Here, core function is f(x) = log e (x) f(x) = log e (x) . Clearly, given function is transformed function of type y=-f(x). We obtain its graph by taking mirror image of the graph of y=f(x) about x-axis. We obtain its graph by taking mirror image of graph of core function about x-axis.

## Combined output operations

Certain functions are derived from core function as a result of multiple arithmetic operations on the output of core function. Consider an example :

f x = - 2 sin x - 1 f x = - 2 sin x - 1

We can consider this as a function composition which is based on sine function f(x) = sinx as core function. Here, sequence of operations on the function is important. Difference in interpreting input and output composition is that input composition is evaluated such that defining input transitions are valid. This results in a order of evaluation which gives precedence to addition/subtraction over multiplication/division. This evaluation order is clearly opposite to normal composition order of arithmetic operations in which multiplication/division is given precedence over addition/subtraction. We, therefore, say that decomposition of function for input operation is opposite to that of composition order. In the case of output operation, however, composition order of arithmetic operations is maintained during decomposition. It is logical also. After all, we are operating on a value – not something that goes into function to generate values in accordance with function rule as is the case with independent variable. It is, therefore, expected that we carry out arithmetic operations on the function just the way we evaluate algebraic expressions. In the nutshell, we shall give precedence to multiplication/division over addition/subtraction. In the example abvoe, we subtract "-1" to "-2sinx" - not to core function "sinx".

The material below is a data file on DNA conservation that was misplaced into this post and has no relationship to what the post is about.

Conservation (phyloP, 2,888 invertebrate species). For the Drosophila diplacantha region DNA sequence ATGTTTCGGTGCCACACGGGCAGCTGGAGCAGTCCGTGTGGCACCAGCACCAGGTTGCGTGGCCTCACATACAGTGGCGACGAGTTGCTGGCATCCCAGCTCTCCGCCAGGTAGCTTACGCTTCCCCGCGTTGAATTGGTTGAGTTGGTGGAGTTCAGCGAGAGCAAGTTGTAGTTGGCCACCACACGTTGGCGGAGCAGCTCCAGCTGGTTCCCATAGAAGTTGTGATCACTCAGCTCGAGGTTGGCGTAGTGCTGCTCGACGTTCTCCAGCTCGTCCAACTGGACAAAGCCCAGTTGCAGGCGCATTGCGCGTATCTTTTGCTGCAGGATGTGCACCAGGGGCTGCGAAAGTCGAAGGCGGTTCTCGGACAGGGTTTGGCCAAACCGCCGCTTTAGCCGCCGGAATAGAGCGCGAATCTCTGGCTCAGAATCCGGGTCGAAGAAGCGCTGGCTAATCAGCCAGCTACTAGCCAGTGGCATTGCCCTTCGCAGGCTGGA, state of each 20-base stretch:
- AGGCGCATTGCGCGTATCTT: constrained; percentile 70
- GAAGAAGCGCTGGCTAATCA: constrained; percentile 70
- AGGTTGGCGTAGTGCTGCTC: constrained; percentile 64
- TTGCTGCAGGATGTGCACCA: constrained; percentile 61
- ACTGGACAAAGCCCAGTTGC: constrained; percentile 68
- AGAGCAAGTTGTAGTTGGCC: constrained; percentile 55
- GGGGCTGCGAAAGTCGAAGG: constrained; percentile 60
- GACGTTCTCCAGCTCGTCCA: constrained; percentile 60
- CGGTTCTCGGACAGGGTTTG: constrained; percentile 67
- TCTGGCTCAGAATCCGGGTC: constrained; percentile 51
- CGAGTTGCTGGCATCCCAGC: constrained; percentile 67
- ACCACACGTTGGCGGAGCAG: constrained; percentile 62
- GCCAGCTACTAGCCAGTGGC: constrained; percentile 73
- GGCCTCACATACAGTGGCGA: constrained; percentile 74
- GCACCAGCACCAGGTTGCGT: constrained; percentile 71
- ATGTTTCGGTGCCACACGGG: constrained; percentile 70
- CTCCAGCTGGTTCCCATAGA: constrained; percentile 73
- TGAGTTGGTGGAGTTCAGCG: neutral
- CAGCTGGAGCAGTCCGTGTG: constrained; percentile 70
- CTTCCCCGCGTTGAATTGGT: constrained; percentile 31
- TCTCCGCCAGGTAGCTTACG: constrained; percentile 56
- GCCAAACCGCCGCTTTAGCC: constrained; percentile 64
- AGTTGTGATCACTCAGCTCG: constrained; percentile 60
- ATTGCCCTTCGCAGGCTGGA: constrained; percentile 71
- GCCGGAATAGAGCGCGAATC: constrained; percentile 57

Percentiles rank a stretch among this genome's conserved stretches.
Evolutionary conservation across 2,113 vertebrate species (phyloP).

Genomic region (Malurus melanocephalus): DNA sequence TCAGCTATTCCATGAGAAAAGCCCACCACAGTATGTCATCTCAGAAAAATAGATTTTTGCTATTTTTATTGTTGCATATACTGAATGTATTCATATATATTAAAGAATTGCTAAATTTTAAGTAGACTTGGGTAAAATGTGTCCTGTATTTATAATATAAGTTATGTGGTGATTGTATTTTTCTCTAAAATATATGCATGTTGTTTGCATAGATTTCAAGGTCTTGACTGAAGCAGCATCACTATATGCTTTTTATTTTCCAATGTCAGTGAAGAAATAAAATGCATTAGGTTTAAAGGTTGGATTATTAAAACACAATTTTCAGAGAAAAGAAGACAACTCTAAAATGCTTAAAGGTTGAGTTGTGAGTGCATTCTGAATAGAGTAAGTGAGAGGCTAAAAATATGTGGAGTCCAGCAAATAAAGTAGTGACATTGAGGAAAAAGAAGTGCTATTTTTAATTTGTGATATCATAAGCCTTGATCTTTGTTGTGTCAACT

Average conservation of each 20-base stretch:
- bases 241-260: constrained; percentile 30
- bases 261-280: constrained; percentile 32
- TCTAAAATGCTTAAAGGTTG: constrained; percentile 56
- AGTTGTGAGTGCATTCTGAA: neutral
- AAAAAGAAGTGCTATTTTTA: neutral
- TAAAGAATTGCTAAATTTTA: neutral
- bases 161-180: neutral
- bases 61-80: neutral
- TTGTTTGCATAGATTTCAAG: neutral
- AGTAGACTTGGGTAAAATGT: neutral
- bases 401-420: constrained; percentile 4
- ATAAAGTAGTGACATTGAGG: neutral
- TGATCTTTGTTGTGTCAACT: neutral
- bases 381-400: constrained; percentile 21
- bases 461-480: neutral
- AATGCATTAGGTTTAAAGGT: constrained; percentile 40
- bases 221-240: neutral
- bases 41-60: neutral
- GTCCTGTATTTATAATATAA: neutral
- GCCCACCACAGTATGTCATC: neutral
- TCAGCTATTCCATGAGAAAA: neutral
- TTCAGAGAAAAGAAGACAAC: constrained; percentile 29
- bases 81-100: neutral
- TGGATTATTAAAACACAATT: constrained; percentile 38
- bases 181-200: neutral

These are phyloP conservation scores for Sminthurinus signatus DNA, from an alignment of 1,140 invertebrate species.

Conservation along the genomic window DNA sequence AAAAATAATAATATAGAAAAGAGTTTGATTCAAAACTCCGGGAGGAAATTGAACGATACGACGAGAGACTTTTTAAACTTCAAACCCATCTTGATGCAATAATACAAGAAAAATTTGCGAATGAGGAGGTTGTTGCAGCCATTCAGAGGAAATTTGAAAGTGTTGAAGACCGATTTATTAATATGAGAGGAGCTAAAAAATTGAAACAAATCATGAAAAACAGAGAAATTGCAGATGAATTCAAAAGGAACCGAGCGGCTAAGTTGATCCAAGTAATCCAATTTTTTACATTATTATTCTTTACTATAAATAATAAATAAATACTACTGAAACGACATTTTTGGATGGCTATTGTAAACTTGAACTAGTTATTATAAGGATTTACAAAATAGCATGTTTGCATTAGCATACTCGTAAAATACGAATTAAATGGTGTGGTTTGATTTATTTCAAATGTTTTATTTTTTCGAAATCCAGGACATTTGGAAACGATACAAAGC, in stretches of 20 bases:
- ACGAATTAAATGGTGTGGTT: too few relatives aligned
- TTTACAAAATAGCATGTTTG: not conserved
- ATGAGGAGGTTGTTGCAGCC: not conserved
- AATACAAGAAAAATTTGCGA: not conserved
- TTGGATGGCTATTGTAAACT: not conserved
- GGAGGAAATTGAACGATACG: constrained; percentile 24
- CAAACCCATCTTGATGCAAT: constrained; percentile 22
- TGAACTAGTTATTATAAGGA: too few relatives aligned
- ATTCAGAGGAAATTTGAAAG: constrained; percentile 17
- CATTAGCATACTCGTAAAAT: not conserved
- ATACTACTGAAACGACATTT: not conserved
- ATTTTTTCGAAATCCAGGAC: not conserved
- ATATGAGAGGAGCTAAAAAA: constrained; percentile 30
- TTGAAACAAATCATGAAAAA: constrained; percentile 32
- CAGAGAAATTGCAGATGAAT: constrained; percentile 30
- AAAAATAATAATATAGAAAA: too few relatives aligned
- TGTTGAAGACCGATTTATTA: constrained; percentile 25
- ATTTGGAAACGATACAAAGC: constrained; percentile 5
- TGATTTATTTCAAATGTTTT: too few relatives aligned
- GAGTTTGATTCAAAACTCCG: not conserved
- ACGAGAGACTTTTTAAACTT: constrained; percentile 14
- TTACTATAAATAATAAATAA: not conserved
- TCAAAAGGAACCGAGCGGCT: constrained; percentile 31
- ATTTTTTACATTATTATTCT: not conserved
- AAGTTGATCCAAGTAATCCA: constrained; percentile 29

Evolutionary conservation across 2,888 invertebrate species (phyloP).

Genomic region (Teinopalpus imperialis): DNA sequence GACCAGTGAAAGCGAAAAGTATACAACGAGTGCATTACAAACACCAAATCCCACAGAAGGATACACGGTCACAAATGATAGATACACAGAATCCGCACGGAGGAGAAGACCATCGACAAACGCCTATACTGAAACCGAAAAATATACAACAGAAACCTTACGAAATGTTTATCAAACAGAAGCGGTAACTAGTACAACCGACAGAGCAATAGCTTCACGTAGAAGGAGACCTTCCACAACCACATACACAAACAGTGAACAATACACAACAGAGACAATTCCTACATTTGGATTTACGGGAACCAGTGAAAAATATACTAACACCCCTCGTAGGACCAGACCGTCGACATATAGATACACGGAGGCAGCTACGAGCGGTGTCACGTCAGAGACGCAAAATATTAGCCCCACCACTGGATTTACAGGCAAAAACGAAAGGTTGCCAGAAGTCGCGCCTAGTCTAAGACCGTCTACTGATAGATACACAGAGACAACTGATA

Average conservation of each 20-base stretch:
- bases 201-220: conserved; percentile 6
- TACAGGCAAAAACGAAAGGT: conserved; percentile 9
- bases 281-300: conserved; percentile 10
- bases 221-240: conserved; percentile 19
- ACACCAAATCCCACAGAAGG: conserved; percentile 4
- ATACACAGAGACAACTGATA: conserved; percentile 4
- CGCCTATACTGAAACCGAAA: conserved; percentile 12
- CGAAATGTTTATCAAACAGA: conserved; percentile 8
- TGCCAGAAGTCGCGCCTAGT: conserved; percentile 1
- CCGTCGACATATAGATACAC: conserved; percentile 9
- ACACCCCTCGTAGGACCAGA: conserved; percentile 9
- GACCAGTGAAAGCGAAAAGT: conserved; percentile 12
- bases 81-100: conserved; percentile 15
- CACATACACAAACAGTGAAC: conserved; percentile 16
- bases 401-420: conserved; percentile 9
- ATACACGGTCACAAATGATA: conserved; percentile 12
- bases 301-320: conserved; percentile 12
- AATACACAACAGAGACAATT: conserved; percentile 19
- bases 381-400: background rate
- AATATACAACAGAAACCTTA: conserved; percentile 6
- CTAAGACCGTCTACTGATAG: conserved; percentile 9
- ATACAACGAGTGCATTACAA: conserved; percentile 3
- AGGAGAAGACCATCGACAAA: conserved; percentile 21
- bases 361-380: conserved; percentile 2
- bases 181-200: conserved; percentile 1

Keeping above in mind, the correct sequence of operation for graphing is :

(i) 2f(x) i.e. multiply function f(x) by 2 i.e. stretch the graph vertically by 2.

(ii) -2f(x) i.e. negate function f(x) i.e. flip the graph across x-axis.

(iii) -2f(x) – 1 i.e. subtract 1 from -2f(x) i.e. shift the graph down by 1 units.

## Combined input and output operations

The combined input and output operation is symbolically represented as :